ISLAMABAD: The International Monetary Fund (IMF) staff and the Pakistani authorities have reached a staff-level agreement on the first review under the nine-month $3 billion Stand-By Arrangement (SBA).
The agreement is subject to approval by the IMF’s Executive Board. Upon approval, Pakistan will have access to SDR 528 million (around US$700 million), bringing total disbursements under the program to almost US$1.9 billion.
The Fund issued a statement while saying that the agreement supports the authorities’ commitment to advance the planned fiscal consolidation, accelerate cost-reducing reforms in the energy sector, complete the return to a market-determined exchange rate, and pursue state-owned enterprise and governance reforms to attract investment and support job creation, while continuing to strengthen social assistance.
An IMF team, led by Nathan Porter, visited Islamabad from November 2-15, 2023, to hold discussions on the first review of Pakistan’s economic program supported by an IMF SBA.
At the conclusion of the discussions, Porter issued the following statement: The IMF team has reached a staff-level agreement (SLA) with the Pakistani authorities on the first review of their stabilisation program supported by the IMF’s US$3 billion (SDR2,250 million) SBA.
“Anchored by the stabilisation policies under the SBA, a nascent recovery is under way, buoyed by international partners’ support and signs of improved confidence.
The steadfast execution of the FY24 budget, continued adjustment of energy prices, and renewed flows into the foreign exchange (FX) market have lessened fiscal and external pressures. Inflation is expected to decline over the coming months amid receding supply constraints and modest demand.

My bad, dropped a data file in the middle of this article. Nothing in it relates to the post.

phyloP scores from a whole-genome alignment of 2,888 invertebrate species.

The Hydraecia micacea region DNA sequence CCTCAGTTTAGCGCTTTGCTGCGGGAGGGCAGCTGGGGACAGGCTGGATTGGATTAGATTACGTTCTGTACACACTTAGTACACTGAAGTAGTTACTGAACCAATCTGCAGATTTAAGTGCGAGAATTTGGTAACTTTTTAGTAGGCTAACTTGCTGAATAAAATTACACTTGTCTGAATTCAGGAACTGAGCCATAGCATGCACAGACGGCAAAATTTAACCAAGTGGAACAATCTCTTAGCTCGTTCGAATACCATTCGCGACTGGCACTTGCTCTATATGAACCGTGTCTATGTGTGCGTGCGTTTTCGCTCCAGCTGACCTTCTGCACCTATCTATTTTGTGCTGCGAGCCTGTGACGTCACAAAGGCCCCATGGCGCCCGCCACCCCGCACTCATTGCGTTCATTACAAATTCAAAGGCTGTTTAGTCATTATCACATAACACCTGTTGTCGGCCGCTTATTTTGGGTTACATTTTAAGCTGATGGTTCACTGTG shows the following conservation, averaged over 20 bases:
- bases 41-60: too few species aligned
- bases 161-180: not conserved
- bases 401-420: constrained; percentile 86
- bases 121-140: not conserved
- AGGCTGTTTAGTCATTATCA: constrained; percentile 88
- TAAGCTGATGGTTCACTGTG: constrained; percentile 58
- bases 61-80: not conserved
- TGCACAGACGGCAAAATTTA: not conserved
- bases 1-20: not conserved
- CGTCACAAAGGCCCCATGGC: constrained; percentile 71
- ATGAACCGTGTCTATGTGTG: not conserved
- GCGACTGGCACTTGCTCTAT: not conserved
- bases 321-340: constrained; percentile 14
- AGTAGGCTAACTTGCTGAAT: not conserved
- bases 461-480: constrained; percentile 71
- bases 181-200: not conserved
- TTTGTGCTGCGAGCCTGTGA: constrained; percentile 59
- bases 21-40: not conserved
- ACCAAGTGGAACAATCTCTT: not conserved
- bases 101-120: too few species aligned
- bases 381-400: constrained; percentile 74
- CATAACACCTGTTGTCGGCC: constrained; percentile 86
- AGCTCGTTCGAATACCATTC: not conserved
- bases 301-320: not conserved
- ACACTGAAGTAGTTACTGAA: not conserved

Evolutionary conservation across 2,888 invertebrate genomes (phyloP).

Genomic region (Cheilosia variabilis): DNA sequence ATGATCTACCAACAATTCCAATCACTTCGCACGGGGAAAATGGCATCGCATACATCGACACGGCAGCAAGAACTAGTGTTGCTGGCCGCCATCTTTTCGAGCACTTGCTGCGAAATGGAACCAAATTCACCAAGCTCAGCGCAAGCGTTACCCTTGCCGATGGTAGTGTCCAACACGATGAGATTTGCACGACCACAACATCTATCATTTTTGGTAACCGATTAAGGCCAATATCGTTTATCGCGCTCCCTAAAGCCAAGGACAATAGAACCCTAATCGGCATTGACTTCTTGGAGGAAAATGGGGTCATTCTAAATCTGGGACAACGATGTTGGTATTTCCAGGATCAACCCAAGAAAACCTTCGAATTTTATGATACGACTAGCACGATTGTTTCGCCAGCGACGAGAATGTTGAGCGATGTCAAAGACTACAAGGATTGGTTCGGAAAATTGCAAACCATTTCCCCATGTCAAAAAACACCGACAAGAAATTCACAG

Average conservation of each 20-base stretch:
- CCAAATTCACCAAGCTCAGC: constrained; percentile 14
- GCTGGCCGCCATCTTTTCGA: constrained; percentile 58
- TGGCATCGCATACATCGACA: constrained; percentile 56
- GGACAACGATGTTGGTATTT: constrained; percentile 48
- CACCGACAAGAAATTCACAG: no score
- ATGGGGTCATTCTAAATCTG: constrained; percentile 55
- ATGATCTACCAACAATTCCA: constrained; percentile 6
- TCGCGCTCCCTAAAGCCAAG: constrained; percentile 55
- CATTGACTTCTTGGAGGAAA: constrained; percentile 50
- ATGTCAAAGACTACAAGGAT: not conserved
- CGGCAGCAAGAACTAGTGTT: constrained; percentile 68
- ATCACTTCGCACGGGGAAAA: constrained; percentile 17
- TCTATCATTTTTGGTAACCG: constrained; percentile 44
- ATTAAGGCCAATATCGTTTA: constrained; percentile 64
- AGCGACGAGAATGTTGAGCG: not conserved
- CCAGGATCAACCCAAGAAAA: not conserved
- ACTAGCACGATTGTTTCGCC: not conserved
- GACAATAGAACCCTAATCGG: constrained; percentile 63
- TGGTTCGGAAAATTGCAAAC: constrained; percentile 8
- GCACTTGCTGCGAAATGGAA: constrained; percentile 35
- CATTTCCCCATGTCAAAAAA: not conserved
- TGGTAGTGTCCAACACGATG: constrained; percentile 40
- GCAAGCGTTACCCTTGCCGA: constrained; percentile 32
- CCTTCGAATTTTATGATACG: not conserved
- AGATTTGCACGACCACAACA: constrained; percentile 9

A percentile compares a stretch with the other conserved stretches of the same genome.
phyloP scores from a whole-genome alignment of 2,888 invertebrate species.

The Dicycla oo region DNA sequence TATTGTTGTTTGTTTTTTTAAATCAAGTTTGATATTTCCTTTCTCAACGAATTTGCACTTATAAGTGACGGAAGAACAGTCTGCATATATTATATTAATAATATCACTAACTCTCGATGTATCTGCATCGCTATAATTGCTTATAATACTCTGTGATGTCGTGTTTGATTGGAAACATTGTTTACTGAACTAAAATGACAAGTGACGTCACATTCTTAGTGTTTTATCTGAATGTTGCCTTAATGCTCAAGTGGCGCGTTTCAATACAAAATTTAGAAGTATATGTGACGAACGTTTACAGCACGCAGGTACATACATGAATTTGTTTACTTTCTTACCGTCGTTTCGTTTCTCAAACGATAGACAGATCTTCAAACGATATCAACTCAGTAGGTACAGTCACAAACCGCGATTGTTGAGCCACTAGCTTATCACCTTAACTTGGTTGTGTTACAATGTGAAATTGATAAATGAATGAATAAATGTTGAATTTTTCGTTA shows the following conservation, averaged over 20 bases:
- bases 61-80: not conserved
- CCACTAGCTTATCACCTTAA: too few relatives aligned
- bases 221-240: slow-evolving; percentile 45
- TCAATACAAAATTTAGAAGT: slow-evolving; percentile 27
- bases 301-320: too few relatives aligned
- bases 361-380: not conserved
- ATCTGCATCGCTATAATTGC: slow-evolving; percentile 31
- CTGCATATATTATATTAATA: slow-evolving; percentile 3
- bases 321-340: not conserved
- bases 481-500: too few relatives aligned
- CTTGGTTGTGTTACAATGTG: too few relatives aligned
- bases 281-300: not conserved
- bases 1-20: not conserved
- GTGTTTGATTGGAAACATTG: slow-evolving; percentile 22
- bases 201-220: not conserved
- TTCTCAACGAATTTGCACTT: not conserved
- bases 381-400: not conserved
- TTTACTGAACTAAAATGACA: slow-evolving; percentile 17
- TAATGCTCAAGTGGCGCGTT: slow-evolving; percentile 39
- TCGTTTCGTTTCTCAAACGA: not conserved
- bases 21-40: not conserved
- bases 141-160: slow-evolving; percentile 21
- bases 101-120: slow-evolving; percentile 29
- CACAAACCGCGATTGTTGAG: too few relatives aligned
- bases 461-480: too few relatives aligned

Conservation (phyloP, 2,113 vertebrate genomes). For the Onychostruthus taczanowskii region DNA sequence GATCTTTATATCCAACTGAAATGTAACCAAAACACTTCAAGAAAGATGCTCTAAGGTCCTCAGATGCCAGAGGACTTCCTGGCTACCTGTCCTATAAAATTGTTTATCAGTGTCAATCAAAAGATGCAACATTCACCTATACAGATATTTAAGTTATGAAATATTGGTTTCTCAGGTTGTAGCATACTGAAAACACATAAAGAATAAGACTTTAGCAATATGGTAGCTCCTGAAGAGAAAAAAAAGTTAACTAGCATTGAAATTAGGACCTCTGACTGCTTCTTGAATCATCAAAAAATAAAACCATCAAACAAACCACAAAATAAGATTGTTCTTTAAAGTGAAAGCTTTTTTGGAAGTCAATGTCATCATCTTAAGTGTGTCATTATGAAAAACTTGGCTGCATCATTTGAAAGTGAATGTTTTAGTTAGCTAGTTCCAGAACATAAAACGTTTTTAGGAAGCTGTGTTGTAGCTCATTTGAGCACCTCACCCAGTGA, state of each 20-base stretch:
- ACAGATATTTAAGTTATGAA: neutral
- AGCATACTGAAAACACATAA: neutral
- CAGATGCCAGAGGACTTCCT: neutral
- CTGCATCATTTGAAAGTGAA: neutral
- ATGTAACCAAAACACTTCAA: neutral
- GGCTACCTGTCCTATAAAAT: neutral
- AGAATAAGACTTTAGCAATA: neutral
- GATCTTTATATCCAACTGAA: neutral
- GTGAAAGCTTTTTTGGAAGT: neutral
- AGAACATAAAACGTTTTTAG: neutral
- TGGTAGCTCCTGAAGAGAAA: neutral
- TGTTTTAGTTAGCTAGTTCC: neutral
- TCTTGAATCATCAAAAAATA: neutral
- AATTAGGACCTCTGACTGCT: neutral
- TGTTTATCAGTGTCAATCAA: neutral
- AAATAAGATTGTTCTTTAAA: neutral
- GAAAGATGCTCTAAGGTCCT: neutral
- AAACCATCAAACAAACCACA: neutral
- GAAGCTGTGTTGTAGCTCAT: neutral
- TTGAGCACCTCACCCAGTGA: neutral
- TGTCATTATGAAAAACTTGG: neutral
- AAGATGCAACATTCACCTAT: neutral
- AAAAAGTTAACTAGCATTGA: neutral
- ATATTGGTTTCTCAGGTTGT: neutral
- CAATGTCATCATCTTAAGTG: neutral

However, Pakistan remains susceptible to significant external risks, including the intensification of geopolitical tensions, resurgent commodity prices, and the further tightening in global financial conditions. Efforts to build resilience need to continue.
“In this regard, strengthening macroeconomic sustainability and laying the conditions for balanced growth are key priorities under the SBA.
The authorities’ policy priorities include continued fiscal consolidation to reduce public debt, while protecting development needs.
The authorities are determined to achieve a primary surplus of at least 0.4 percent of GDP in FY24, underpinned by federal and provincial government spending restraint and improved revenue performance supported, if necessary, by contingent measures.
The authorities are building capacity to expand the tax base and raise revenue mobilisation and are committed to improving the quality of public investment and spending.
For strengthening the social safety net to better protect the vulnerable, the authorities will continue the timely disbursements for social protection under BISP’s budget allocation, which are about a third higher than in FY23.
This will allow for the expansion of the Unconditional Cash Transfers (UCT) Kafaalat program to 9.3 million families this fiscal year, with an annual inflation adjustment of the stipend. Looking forward, the authorities are seeking to improve the UCT Kafaalat generosity level and to increase enrolment into the Conditional Cash Transfers programs supporting children’s education and health.